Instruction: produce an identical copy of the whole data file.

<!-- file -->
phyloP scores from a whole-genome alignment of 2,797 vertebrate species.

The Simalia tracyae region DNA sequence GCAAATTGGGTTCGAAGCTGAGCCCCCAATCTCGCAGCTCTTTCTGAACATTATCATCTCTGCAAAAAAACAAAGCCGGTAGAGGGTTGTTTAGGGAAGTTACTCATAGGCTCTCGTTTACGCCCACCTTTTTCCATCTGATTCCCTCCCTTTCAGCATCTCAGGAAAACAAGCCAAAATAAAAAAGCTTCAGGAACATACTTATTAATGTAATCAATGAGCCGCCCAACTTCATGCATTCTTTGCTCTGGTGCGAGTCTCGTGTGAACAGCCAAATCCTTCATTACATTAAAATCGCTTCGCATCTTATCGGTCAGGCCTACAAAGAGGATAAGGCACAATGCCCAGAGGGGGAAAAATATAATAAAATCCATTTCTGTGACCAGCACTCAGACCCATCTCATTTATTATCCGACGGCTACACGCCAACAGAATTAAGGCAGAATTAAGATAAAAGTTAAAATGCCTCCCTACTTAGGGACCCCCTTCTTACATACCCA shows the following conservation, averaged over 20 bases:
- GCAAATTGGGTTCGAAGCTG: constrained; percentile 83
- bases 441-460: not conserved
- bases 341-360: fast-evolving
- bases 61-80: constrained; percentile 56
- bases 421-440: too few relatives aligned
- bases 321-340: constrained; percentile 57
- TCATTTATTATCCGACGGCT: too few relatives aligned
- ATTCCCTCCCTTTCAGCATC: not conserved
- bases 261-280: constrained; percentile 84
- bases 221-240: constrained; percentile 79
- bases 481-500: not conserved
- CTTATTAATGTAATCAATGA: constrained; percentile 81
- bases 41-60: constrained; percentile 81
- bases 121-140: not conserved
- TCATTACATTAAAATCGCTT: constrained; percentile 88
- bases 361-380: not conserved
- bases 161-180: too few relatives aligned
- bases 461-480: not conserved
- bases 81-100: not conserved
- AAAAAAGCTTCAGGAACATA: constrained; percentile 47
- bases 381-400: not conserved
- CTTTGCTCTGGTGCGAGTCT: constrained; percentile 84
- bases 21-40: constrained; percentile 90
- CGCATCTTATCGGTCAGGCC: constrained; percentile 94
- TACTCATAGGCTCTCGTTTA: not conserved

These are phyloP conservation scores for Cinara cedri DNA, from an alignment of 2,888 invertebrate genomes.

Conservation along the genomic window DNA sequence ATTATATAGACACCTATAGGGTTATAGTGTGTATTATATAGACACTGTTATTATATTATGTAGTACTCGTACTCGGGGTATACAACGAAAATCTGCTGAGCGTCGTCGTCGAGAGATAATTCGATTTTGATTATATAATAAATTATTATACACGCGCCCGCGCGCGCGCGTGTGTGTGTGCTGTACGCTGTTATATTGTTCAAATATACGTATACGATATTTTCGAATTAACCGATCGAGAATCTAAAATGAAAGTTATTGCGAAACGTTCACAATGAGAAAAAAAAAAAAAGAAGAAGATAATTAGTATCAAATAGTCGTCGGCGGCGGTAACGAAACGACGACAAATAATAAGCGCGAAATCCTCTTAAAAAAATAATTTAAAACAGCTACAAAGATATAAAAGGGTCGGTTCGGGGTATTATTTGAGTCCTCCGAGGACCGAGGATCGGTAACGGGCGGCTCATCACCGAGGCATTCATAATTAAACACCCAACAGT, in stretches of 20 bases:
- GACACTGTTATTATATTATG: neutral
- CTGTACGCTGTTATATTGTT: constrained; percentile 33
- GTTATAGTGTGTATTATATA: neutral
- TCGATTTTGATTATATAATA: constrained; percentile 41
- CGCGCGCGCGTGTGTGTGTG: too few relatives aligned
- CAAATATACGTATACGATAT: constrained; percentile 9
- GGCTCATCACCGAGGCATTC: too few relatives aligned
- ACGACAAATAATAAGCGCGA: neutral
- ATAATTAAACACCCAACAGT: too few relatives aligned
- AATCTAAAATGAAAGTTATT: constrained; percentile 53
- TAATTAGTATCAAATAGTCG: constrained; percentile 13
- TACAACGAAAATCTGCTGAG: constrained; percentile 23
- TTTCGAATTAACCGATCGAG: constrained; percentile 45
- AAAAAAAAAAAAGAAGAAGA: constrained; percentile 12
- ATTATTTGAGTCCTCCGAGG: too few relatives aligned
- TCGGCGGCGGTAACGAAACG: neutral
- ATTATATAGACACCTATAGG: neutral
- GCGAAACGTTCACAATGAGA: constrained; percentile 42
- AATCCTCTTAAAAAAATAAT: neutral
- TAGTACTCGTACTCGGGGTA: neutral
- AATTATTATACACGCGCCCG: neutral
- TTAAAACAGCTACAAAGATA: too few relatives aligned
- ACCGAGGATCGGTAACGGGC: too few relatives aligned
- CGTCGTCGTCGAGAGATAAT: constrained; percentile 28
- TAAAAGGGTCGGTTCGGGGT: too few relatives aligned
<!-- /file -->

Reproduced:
phyloP scores from a whole-genome alignment of 2,797 vertebrate species.

The Simalia tracyae region DNA sequence GCAAATTGGGTTCGAAGCTGAGCCCCCAATCTCGCAGCTCTTTCTGAACATTATCATCTCTGCAAAAAAACAAAGCCGGTAGAGGGTTGTTTAGGGAAGTTACTCATAGGCTCTCGTTTACGCCCACCTTTTTCCATCTGATTCCCTCCCTTTCAGCATCTCAGGAAAACAAGCCAAAATAAAAAAGCTTCAGGAACATACTTATTAATGTAATCAATGAGCCGCCCAACTTCATGCATTCTTTGCTCTGGTGCGAGTCTCGTGTGAACAGCCAAATCCTTCATTACATTAAAATCGCTTCGCATCTTATCGGTCAGGCCTACAAAGAGGATAAGGCACAATGCCCAGAGGGGGAAAAATATAATAAAATCCATTTCTGTGACCAGCACTCAGACCCATCTCATTTATTATCCGACGGCTACACGCCAACAGAATTAAGGCAGAATTAAGATAAAAGTTAAAATGCCTCCCTACTTAGGGACCCCCTTCTTACATACCCA shows the following conservation, averaged over 20 bases:
- GCAAATTGGGTTCGAAGCTG: constrained; percentile 83
- bases 441-460: not conserved
- bases 341-360: fast-evolving
- bases 61-80: constrained; percentile 56
- bases 421-440: too few relatives aligned
- bases 321-340: constrained; percentile 57
- TCATTTATTATCCGACGGCT: too few relatives aligned
- ATTCCCTCCCTTTCAGCATC: not conserved
- bases 261-280: constrained; percentile 84
- bases 221-240: constrained; percentile 79
- bases 481-500: not conserved
- CTTATTAATGTAATCAATGA: constrained; percentile 81
- bases 41-60: constrained; percentile 81
- bases 121-140: not conserved
- TCATTACATTAAAATCGCTT: constrained; percentile 88
- bases 361-380: not conserved
- bases 161-180: too few relatives aligned
- bases 461-480: not conserved
- bases 81-100: not conserved
- AAAAAAGCTTCAGGAACATA: constrained; percentile 47
- bases 381-400: not conserved
- CTTTGCTCTGGTGCGAGTCT: constrained; percentile 84
- bases 21-40: constrained; percentile 90
- CGCATCTTATCGGTCAGGCC: constrained; percentile 94
- TACTCATAGGCTCTCGTTTA: not conserved

These are phyloP conservation scores for Cinara cedri DNA, from an alignment of 2,888 invertebrate genomes.

Conservation along the genomic window DNA sequence ATTATATAGACACCTATAGGGTTATAGTGTGTATTATATAGACACTGTTATTATATTATGTAGTACTCGTACTCGGGGTATACAACGAAAATCTGCTGAGCGTCGTCGTCGAGAGATAATTCGATTTTGATTATATAATAAATTATTATACACGCGCCCGCGCGCGCGCGTGTGTGTGTGCTGTACGCTGTTATATTGTTCAAATATACGTATACGATATTTTCGAATTAACCGATCGAGAATCTAAAATGAAAGTTATTGCGAAACGTTCACAATGAGAAAAAAAAAAAAAGAAGAAGATAATTAGTATCAAATAGTCGTCGGCGGCGGTAACGAAACGACGACAAATAATAAGCGCGAAATCCTCTTAAAAAAATAATTTAAAACAGCTACAAAGATATAAAAGGGTCGGTTCGGGGTATTATTTGAGTCCTCCGAGGACCGAGGATCGGTAACGGGCGGCTCATCACCGAGGCATTCATAATTAAACACCCAACAGT, in stretches of 20 bases:
- GACACTGTTATTATATTATG: neutral
- CTGTACGCTGTTATATTGTT: constrained; percentile 33
- GTTATAGTGTGTATTATATA: neutral
- TCGATTTTGATTATATAATA: constrained; percentile 41
- CGCGCGCGCGTGTGTGTGTG: too few relatives aligned
- CAAATATACGTATACGATAT: constrained; percentile 9
- GGCTCATCACCGAGGCATTC: too few relatives aligned
- ACGACAAATAATAAGCGCGA: neutral
- ATAATTAAACACCCAACAGT: too few relatives aligned
- AATCTAAAATGAAAGTTATT: constrained; percentile 53
- TAATTAGTATCAAATAGTCG: constrained; percentile 13
- TACAACGAAAATCTGCTGAG: constrained; percentile 23
- TTTCGAATTAACCGATCGAG: constrained; percentile 45
- AAAAAAAAAAAAGAAGAAGA: constrained; percentile 12
- ATTATTTGAGTCCTCCGAGG: too few relatives aligned
- TCGGCGGCGGTAACGAAACG: neutral
- ATTATATAGACACCTATAGG: neutral
- GCGAAACGTTCACAATGAGA: constrained; percentile 42
- AATCCTCTTAAAAAAATAAT: neutral
- TAGTACTCGTACTCGGGGTA: neutral
- AATTATTATACACGCGCCCG: neutral
- TTAAAACAGCTACAAAGATA: too few relatives aligned
- ACCGAGGATCGGTAACGGGC: too few relatives aligned
- CGTCGTCGTCGAGAGATAAT: constrained; percentile 28
- TAAAAGGGTCGGTTCGGGGT: too few relatives aligned